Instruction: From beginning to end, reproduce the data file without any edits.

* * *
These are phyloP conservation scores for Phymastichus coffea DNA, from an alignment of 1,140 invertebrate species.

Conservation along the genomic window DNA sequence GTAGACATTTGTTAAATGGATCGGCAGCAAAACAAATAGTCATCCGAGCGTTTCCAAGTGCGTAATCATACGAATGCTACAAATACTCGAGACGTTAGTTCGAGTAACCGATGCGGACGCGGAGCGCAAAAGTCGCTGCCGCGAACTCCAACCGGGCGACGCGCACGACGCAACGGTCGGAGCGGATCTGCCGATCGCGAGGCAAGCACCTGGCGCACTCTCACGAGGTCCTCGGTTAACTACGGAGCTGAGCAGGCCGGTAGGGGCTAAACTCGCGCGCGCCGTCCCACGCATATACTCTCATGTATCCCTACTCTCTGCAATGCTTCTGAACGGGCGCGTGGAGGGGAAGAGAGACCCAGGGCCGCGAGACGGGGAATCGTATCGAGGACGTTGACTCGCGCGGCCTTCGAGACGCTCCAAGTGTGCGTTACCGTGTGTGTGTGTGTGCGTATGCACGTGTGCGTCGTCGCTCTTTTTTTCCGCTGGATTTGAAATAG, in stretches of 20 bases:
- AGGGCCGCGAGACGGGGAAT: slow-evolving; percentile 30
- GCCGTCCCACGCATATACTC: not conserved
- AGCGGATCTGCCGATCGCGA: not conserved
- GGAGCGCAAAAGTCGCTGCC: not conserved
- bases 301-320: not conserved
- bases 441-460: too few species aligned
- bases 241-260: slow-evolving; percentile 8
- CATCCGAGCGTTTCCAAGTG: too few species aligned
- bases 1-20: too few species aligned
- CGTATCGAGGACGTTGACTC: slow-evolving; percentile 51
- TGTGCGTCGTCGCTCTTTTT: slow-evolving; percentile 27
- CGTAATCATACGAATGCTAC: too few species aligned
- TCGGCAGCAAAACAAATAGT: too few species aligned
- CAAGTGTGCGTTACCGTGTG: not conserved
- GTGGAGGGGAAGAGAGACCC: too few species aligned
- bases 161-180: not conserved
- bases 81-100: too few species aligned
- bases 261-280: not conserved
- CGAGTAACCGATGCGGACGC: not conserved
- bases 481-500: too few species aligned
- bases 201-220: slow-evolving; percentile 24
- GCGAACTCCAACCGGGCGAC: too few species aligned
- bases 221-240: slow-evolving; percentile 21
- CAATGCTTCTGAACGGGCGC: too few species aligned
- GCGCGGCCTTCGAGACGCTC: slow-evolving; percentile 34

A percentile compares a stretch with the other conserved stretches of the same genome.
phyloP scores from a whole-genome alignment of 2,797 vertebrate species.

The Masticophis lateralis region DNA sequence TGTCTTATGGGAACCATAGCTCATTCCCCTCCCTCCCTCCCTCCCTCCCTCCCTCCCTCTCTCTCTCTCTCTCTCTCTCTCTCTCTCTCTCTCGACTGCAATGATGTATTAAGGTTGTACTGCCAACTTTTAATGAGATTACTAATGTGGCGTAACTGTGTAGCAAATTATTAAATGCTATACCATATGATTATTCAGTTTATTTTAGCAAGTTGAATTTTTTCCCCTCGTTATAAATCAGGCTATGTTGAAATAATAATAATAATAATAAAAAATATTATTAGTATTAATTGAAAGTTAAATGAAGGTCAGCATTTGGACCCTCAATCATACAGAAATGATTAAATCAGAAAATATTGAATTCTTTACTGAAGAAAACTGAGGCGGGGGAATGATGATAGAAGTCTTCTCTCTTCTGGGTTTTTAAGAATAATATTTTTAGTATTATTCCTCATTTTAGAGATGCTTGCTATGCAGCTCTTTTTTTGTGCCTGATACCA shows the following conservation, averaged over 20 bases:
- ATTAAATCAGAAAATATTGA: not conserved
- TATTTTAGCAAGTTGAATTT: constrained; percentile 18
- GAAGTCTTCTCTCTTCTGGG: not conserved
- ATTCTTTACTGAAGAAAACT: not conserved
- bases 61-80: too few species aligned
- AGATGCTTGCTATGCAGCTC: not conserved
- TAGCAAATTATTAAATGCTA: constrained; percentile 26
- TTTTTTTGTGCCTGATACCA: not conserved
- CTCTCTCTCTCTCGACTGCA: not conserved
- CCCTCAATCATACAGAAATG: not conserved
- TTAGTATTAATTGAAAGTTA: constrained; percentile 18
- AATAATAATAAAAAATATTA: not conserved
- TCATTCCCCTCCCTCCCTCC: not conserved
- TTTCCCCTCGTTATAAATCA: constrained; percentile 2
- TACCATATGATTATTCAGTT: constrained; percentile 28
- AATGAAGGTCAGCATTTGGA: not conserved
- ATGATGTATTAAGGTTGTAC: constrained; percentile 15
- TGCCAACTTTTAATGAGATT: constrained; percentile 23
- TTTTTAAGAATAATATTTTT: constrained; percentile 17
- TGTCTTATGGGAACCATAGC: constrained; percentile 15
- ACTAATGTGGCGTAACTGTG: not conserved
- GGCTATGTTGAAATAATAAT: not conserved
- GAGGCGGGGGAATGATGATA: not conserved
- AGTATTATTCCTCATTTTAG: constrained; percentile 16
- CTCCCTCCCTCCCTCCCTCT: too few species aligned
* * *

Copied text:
These are phyloP conservation scores for Phymastichus coffea DNA, from an alignment of 1,140 invertebrate species.

Conservation along the genomic window DNA sequence GTAGACATTTGTTAAATGGATCGGCAGCAAAACAAATAGTCATCCGAGCGTTTCCAAGTGCGTAATCATACGAATGCTACAAATACTCGAGACGTTAGTTCGAGTAACCGATGCGGACGCGGAGCGCAAAAGTCGCTGCCGCGAACTCCAACCGGGCGACGCGCACGACGCAACGGTCGGAGCGGATCTGCCGATCGCGAGGCAAGCACCTGGCGCACTCTCACGAGGTCCTCGGTTAACTACGGAGCTGAGCAGGCCGGTAGGGGCTAAACTCGCGCGCGCCGTCCCACGCATATACTCTCATGTATCCCTACTCTCTGCAATGCTTCTGAACGGGCGCGTGGAGGGGAAGAGAGACCCAGGGCCGCGAGACGGGGAATCGTATCGAGGACGTTGACTCGCGCGGCCTTCGAGACGCTCCAAGTGTGCGTTACCGTGTGTGTGTGTGTGCGTATGCACGTGTGCGTCGTCGCTCTTTTTTTCCGCTGGATTTGAAATAG, in stretches of 20 bases:
- AGGGCCGCGAGACGGGGAAT: slow-evolving; percentile 30
- GCCGTCCCACGCATATACTC: not conserved
- AGCGGATCTGCCGATCGCGA: not conserved
- GGAGCGCAAAAGTCGCTGCC: not conserved
- bases 301-320: not conserved
- bases 441-460: too few species aligned
- bases 241-260: slow-evolving; percentile 8
- CATCCGAGCGTTTCCAAGTG: too few species aligned
- bases 1-20: too few species aligned
- CGTATCGAGGACGTTGACTC: slow-evolving; percentile 51
- TGTGCGTCGTCGCTCTTTTT: slow-evolving; percentile 27
- CGTAATCATACGAATGCTAC: too few species aligned
- TCGGCAGCAAAACAAATAGT: too few species aligned
- CAAGTGTGCGTTACCGTGTG: not conserved
- GTGGAGGGGAAGAGAGACCC: too few species aligned
- bases 161-180: not conserved
- bases 81-100: too few species aligned
- bases 261-280: not conserved
- CGAGTAACCGATGCGGACGC: not conserved
- bases 481-500: too few species aligned
- bases 201-220: slow-evolving; percentile 24
- GCGAACTCCAACCGGGCGAC: too few species aligned
- bases 221-240: slow-evolving; percentile 21
- CAATGCTTCTGAACGGGCGC: too few species aligned
- GCGCGGCCTTCGAGACGCTC: slow-evolving; percentile 34

A percentile compares a stretch with the other conserved stretches of the same genome.
phyloP scores from a whole-genome alignment of 2,797 vertebrate species.

The Masticophis lateralis region DNA sequence TGTCTTATGGGAACCATAGCTCATTCCCCTCCCTCCCTCCCTCCCTCCCTCCCTCCCTCTCTCTCTCTCTCTCTCTCTCTCTCTCTCTCTCTCGACTGCAATGATGTATTAAGGTTGTACTGCCAACTTTTAATGAGATTACTAATGTGGCGTAACTGTGTAGCAAATTATTAAATGCTATACCATATGATTATTCAGTTTATTTTAGCAAGTTGAATTTTTTCCCCTCGTTATAAATCAGGCTATGTTGAAATAATAATAATAATAATAAAAAATATTATTAGTATTAATTGAAAGTTAAATGAAGGTCAGCATTTGGACCCTCAATCATACAGAAATGATTAAATCAGAAAATATTGAATTCTTTACTGAAGAAAACTGAGGCGGGGGAATGATGATAGAAGTCTTCTCTCTTCTGGGTTTTTAAGAATAATATTTTTAGTATTATTCCTCATTTTAGAGATGCTTGCTATGCAGCTCTTTTTTTGTGCCTGATACCA shows the following conservation, averaged over 20 bases:
- ATTAAATCAGAAAATATTGA: not conserved
- TATTTTAGCAAGTTGAATTT: constrained; percentile 18
- GAAGTCTTCTCTCTTCTGGG: not conserved
- ATTCTTTACTGAAGAAAACT: not conserved
- bases 61-80: too few species aligned
- AGATGCTTGCTATGCAGCTC: not conserved
- TAGCAAATTATTAAATGCTA: constrained; percentile 26
- TTTTTTTGTGCCTGATACCA: not conserved
- CTCTCTCTCTCTCGACTGCA: not conserved
- CCCTCAATCATACAGAAATG: not conserved
- TTAGTATTAATTGAAAGTTA: constrained; percentile 18
- AATAATAATAAAAAATATTA: not conserved
- TCATTCCCCTCCCTCCCTCC: not conserved
- TTTCCCCTCGTTATAAATCA: constrained; percentile 2
- TACCATATGATTATTCAGTT: constrained; percentile 28
- AATGAAGGTCAGCATTTGGA: not conserved
- ATGATGTATTAAGGTTGTAC: constrained; percentile 15
- TGCCAACTTTTAATGAGATT: constrained; percentile 23
- TTTTTAAGAATAATATTTTT: constrained; percentile 17
- TGTCTTATGGGAACCATAGC: constrained; percentile 15
- ACTAATGTGGCGTAACTGTG: not conserved
- GGCTATGTTGAAATAATAAT: not conserved
- GAGGCGGGGGAATGATGATA: not conserved
- AGTATTATTCCTCATTTTAG: constrained; percentile 16
- CTCCCTCCCTCCCTCCCTCT: too few species aligned